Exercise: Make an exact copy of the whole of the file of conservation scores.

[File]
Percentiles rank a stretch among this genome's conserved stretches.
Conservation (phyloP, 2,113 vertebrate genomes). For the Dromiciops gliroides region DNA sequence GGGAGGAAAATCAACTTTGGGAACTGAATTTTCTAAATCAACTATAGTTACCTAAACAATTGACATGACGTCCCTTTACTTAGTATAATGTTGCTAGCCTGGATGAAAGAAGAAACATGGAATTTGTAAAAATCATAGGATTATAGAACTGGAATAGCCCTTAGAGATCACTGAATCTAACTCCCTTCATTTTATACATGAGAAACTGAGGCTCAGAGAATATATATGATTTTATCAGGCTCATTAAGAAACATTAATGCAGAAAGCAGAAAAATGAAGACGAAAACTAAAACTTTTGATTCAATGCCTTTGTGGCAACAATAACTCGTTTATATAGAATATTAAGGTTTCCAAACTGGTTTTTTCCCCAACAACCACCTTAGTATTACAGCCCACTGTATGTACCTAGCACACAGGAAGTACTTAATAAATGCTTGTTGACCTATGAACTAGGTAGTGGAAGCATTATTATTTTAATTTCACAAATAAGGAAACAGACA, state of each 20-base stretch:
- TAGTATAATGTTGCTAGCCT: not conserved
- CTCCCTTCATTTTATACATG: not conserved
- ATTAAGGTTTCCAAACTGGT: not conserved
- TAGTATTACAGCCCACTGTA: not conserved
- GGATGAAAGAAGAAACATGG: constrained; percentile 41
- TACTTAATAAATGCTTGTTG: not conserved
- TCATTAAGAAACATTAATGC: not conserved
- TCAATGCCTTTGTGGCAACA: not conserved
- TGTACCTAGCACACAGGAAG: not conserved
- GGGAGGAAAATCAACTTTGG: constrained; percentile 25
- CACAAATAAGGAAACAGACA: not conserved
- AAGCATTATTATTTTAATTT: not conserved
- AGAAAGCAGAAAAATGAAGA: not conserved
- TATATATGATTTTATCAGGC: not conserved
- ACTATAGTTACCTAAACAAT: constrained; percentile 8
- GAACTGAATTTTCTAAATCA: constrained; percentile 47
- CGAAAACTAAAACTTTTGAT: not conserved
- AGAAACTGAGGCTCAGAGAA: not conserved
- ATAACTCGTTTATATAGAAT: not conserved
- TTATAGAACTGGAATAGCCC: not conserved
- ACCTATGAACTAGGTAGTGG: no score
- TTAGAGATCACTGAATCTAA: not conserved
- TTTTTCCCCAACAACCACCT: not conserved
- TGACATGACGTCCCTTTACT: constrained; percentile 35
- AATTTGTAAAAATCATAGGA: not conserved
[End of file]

Percentiles rank a stretch among this genome's conserved stretches.
Conservation (phyloP, 2,113 vertebrate genomes). For the Dromiciops gliroides region DNA sequence GGGAGGAAAATCAACTTTGGGAACTGAATTTTCTAAATCAACTATAGTTACCTAAACAATTGACATGACGTCCCTTTACTTAGTATAATGTTGCTAGCCTGGATGAAAGAAGAAACATGGAATTTGTAAAAATCATAGGATTATAGAACTGGAATAGCCCTTAGAGATCACTGAATCTAACTCCCTTCATTTTATACATGAGAAACTGAGGCTCAGAGAATATATATGATTTTATCAGGCTCATTAAGAAACATTAATGCAGAAAGCAGAAAAATGAAGACGAAAACTAAAACTTTTGATTCAATGCCTTTGTGGCAACAATAACTCGTTTATATAGAATATTAAGGTTTCCAAACTGGTTTTTTCCCCAACAACCACCTTAGTATTACAGCCCACTGTATGTACCTAGCACACAGGAAGTACTTAATAAATGCTTGTTGACCTATGAACTAGGTAGTGGAAGCATTATTATTTTAATTTCACAAATAAGGAAACAGACA, state of each 20-base stretch:
- TAGTATAATGTTGCTAGCCT: not conserved
- CTCCCTTCATTTTATACATG: not conserved
- ATTAAGGTTTCCAAACTGGT: not conserved
- TAGTATTACAGCCCACTGTA: not conserved
- GGATGAAAGAAGAAACATGG: constrained; percentile 41
- TACTTAATAAATGCTTGTTG: not conserved
- TCATTAAGAAACATTAATGC: not conserved
- TCAATGCCTTTGTGGCAACA: not conserved
- TGTACCTAGCACACAGGAAG: not conserved
- GGGAGGAAAATCAACTTTGG: constrained; percentile 25
- CACAAATAAGGAAACAGACA: not conserved
- AAGCATTATTATTTTAATTT: not conserved
- AGAAAGCAGAAAAATGAAGA: not conserved
- TATATATGATTTTATCAGGC: not conserved
- ACTATAGTTACCTAAACAAT: constrained; percentile 8
- GAACTGAATTTTCTAAATCA: constrained; percentile 47
- CGAAAACTAAAACTTTTGAT: not conserved
- AGAAACTGAGGCTCAGAGAA: not conserved
- ATAACTCGTTTATATAGAAT: not conserved
- TTATAGAACTGGAATAGCCC: not conserved
- ACCTATGAACTAGGTAGTGG: no score
- TTAGAGATCACTGAATCTAA: not conserved
- TTTTTCCCCAACAACCACCT: not conserved
- TGACATGACGTCCCTTTACT: constrained; percentile 35
- AATTTGTAAAAATCATAGGA: not conserved